But for many netizens, the One Finger Selfie Challenge is also just all about fun. Shortly after women posted their (nearly) nude selfies for the challenge, other netizens responded by interpreting the challenge in their own way, some girls posing with their clothes on. Some male netizens also posted pictures of themselves, many making fun of the challenge.

5d6d4e1bgw1fadh9moaxoj20qo0zkqa6

“We’re blessed with this challenge on Weibo,” one male netizen responded. Another person said: “I’ve been practicing for half a day now, and did not manage to cover three spots with one finger, but I did manage to cover one spot with three fingers.”

– By Manya Koetse
Follow on Twitter or Like on Facebook

References

ESRC. 2016. “Why are young people sharing nude selfies?” Economic and Social Research Council, November 3 http://www.esrc.ac.uk/news-events-and-publications/news/news-items/why-are-young-people-sharing-nude-selfies/ [3.12.16].

Shariff, Shaheen. 2014 (2012). Sexting and Cyberbullying: Defining the Line for Digitally Empowered Kids. Cambridge University Press.

Sorokowska, A., Oleszkiewicz, A., Frackowiak, T., Pisanski, K., Chmiel, A., & Sorokowski, P. 2016. “Selfies and personality: Who posts self-portrait photographs?” Personality and Individual Differences, 90, 119–123.

©2016 Whatsonweibo. All rights reserved. Do not reproduce our content without permission – you can contact us at info@whatsonweibo.com.

Manya Koetse is the editor-in-chief of www.whatsonweibo.com. She is a writer and consultant (Sinologist, MPhil) on social trends in China, with a focus on social media and digital developments, popular culture, and gender issues. Contact at manya@whatsonweibo.com, or follow on Twitter.

Click to comment

Leave a Reply

Your email address will not be published. Required fields are marked *

China Memes & Viral

China Orders Closure of American Consulate in Chengdu, Weibo Responds: “Let’s Turn It Into a Hotpot Restaurant”

If it were up to Weibo users, America’s consulate in Chengdu, that’s been ordered to close, will be the next hotpot joint in town.

Manya Koetse

Published

on

First published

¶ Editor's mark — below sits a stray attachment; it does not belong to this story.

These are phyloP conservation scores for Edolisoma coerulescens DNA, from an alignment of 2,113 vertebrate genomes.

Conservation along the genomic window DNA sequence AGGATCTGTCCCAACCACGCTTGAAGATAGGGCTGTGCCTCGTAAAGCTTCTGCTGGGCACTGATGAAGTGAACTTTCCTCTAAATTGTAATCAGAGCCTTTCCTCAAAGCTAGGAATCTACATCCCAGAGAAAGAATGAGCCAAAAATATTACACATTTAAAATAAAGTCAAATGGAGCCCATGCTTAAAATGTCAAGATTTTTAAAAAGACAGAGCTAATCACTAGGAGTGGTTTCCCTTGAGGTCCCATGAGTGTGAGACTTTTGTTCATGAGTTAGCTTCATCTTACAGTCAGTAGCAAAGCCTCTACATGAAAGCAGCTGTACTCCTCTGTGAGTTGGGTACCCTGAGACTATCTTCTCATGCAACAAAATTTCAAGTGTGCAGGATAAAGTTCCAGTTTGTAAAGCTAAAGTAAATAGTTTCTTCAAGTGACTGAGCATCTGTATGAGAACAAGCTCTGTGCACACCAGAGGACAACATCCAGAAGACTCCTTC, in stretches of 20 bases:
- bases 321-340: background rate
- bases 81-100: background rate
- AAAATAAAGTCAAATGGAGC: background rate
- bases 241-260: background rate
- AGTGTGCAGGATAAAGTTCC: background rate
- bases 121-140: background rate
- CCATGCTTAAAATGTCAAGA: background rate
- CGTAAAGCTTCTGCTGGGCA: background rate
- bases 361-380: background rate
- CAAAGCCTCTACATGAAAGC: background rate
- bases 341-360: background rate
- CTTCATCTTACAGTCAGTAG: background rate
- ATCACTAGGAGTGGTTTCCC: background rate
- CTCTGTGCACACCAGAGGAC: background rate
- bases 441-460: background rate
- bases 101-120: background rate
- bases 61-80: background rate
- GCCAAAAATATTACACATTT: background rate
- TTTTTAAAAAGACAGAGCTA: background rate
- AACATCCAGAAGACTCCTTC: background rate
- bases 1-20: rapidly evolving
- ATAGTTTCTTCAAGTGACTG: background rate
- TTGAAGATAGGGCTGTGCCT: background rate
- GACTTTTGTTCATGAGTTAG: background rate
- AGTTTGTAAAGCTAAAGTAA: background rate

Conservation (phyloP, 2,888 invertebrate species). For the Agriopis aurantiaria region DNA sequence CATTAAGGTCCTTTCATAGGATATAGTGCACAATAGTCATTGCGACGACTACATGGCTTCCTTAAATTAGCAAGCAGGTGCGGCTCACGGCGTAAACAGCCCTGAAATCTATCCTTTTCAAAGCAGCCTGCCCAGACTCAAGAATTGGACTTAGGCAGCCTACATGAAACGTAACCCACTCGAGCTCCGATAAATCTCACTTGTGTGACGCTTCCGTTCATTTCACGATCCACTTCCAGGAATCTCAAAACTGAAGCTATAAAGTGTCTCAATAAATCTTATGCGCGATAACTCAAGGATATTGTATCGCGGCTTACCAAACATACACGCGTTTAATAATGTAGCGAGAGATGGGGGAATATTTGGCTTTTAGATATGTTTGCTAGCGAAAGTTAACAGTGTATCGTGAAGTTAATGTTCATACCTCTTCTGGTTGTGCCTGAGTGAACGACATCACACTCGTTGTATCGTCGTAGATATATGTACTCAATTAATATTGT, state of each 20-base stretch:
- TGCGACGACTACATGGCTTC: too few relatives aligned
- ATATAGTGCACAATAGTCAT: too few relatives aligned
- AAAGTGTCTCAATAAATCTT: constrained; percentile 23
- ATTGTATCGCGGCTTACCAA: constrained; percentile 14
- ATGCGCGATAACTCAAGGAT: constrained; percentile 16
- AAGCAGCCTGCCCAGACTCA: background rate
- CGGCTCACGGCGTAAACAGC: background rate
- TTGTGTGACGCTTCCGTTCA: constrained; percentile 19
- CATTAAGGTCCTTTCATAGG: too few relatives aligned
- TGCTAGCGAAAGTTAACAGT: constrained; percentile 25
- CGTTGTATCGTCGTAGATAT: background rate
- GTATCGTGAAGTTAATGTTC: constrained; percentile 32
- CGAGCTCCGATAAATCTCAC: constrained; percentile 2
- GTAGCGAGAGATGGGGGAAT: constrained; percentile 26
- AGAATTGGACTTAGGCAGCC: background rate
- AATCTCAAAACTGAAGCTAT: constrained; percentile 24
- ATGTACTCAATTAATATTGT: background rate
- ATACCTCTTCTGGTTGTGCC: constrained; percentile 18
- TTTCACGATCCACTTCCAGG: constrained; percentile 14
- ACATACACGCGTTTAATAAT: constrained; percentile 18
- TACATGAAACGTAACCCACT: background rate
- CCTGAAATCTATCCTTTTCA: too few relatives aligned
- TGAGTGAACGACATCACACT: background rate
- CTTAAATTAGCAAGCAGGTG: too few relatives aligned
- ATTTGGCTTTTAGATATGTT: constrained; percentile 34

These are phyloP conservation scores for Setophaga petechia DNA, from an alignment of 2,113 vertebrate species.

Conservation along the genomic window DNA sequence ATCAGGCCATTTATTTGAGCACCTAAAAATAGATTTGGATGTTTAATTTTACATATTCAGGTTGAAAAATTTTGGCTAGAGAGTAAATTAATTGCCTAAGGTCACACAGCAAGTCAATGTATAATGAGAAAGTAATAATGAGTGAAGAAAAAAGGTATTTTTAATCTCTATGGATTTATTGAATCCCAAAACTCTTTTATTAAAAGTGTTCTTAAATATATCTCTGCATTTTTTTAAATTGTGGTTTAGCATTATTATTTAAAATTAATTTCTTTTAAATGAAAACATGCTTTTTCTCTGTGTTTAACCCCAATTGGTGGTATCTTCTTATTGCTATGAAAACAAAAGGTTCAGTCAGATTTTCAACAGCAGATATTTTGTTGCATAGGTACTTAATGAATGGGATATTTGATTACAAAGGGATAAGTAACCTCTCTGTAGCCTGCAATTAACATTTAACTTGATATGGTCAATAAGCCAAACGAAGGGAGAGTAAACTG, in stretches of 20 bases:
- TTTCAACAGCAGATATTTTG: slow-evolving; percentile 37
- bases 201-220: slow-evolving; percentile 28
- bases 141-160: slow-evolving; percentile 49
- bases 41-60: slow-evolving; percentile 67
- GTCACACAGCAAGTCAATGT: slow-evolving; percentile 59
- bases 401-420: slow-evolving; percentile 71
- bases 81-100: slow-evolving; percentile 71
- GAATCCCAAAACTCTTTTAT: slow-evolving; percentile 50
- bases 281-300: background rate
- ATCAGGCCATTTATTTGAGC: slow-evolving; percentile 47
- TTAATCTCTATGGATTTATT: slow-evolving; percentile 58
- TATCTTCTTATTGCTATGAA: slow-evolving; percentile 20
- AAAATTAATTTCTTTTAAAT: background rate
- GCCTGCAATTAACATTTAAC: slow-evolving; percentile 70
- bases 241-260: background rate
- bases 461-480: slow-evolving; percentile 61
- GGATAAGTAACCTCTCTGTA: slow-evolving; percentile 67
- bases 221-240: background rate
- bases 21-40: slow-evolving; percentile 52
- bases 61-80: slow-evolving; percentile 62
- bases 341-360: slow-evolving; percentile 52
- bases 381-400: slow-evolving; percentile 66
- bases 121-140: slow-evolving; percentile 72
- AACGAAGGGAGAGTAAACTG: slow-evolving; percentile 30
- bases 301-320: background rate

The US-ordered closure of the Chinese consulate in Houston was big news on Weibo yesterday.

Today, it is the China-ordered closure of the American consulate in Chengdu that has become the number one trending topic on the social media site. The topic page garnered over 870 million views on Weibo just after 5 pm Beijing time.

The closure of the US Consulate in Chengdu is no 1 trending topic on Weibo on July 24.

On July 24, China’s Ministry of Foreign Affairs notified the United States Consulate that its permission to operate in Chengdu was revoked and that it needs to halt all operations.

PRC Foreign Ministry Spokesperson Hua Chunying (华春莹) tweeted on July 24 that the move is a “legitimate & necessary response to the unilateral provocative move by the US to demand the closure of China’s Consulate General in Houston.”

China state media outlet CCTV posted a blue banner on social media with the characters “反制” on it, meaning “to hit back” (or: “retaliation”).

According to the BBC, the American side has been given the time until Monday to close its Chengdu consulate. The United States Consulate at Chengdu opened in 1985.

Similarly, the Chinese consulate in Houston, the first Chinese consulate in the United States, was only given 72 hours to leave the compound, leading to the alleged burning of paper documents in the consulate courtyard.

On Weibo, over two million people ‘liked’ one of the news posts reporting on the closure of the consulate in Chengdu. The most popular comment of the comment thread, receiving over 231,000 ‘thumbs up’ suggested to “directly turn [the consulate] into a hotpot restaurant.”

Chengdu is one of China’s authentic hotpot hot spots, and is famous for its Sichuan hotpot, with many hotpot restaurants scattered around the city.

“I’ve already got a hotpot restaurant name ready, when can we move in?”, one commenter suggested, with others responding that the only suitable name for the imaginary hotpot place would be “Trump Hotpot.”

A photoshopped design of the future hotpot place was shared on Weibo and Douyin.

Many commenters applauded China’s response to American actions and support the ordered closure of the consulate and called it “delightful”, “as long as they don’t take our hotpot recipes with them.”

Others also joke: “The Chengdu American consulate has been frantically stealing our secret hotpot recipes, they’re a threat to our hotpot culture!”

According to reports on Weibo, people were hanging around the American consulate on Friday afternoon “in hopes of seeing some smoke,” with many expecting there to be some document-burning.

Meanwhile, a live streaming channel of CCTV broadcasting scenes around the consulate received a staggering 34 million views on Friday evening, Beijing time. Some people commented that they wanted to see what was happening around the area to “witness history.”